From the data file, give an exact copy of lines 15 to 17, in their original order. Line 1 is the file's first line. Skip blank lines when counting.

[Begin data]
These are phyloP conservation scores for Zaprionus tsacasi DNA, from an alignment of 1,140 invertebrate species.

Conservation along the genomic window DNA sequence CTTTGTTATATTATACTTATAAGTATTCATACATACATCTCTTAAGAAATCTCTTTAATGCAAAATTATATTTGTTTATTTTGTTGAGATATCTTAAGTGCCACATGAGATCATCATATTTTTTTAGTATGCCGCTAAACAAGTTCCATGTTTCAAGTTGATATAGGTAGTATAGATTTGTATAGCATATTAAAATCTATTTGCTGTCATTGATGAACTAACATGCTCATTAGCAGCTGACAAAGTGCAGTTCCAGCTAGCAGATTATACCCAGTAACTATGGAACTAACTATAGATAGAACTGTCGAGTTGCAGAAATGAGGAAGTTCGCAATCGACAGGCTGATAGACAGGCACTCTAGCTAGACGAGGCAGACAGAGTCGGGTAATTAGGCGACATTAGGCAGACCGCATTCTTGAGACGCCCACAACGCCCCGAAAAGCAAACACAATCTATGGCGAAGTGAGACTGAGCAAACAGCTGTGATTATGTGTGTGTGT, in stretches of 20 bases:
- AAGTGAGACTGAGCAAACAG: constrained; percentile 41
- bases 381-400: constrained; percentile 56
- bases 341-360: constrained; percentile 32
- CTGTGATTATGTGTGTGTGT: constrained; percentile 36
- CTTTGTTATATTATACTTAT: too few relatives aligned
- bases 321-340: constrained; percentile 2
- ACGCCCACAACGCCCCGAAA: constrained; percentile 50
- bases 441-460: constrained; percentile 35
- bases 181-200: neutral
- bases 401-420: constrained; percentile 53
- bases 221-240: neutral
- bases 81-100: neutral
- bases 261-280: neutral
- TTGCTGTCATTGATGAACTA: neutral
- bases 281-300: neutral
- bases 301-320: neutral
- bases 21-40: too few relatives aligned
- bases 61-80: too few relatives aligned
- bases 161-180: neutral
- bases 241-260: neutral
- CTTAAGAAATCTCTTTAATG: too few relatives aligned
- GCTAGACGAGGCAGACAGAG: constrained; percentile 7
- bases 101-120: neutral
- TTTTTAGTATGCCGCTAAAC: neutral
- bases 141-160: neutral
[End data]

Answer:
- bases 261-280: neutral
- TTGCTGTCATTGATGAACTA: neutral
- bases 281-300: neutral